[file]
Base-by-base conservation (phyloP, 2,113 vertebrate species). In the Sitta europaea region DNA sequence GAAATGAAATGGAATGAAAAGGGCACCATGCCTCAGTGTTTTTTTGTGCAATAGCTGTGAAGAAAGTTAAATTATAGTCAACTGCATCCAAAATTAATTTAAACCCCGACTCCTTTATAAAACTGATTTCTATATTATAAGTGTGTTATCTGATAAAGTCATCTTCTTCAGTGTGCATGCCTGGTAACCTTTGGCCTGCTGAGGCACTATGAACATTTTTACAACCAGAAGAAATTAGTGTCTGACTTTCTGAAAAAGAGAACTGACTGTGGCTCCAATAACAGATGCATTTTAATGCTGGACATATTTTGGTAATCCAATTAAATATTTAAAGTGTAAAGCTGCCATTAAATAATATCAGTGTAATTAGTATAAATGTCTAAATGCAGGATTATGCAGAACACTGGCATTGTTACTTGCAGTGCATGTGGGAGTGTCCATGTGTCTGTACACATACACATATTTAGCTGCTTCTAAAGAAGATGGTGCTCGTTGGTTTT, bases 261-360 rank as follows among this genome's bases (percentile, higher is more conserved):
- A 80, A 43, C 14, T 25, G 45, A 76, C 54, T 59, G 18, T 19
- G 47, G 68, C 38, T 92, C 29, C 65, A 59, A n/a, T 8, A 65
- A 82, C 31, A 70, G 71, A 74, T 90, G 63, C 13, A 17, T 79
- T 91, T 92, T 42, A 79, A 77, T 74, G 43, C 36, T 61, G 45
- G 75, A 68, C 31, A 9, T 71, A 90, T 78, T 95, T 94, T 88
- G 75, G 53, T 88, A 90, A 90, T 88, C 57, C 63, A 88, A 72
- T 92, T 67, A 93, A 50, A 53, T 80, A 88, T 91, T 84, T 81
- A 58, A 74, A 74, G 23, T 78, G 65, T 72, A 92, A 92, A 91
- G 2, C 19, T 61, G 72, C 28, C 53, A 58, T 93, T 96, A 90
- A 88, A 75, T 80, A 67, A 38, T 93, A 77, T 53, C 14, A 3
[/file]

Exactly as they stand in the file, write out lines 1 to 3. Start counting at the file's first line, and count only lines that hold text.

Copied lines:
Base-by-base conservation (phyloP, 2,113 vertebrate species). In the Sitta europaea region DNA sequence GAAATGAAATGGAATGAAAAGGGCACCATGCCTCAGTGTTTTTTTGTGCAATAGCTGTGAAGAAAGTTAAATTATAGTCAACTGCATCCAAAATTAATTTAAACCCCGACTCCTTTATAAAACTGATTTCTATATTATAAGTGTGTTATCTGATAAAGTCATCTTCTTCAGTGTGCATGCCTGGTAACCTTTGGCCTGCTGAGGCACTATGAACATTTTTACAACCAGAAGAAATTAGTGTCTGACTTTCTGAAAAAGAGAACTGACTGTGGCTCCAATAACAGATGCATTTTAATGCTGGACATATTTTGGTAATCCAATTAAATATTTAAAGTGTAAAGCTGCCATTAAATAATATCAGTGTAATTAGTATAAATGTCTAAATGCAGGATTATGCAGAACACTGGCATTGTTACTTGCAGTGCATGTGGGAGTGTCCATGTGTCTGTACACATACACATATTTAGCTGCTTCTAAAGAAGATGGTGCTCGTTGGTTTT, bases 261-360 rank as follows among this genome's bases (percentile, higher is more conserved):
- A 80, A 43, C 14, T 25, G 45, A 76, C 54, T 59, G 18, T 19
- G 47, G 68, C 38, T 92, C 29, C 65, A 59, A n/a, T 8, A 65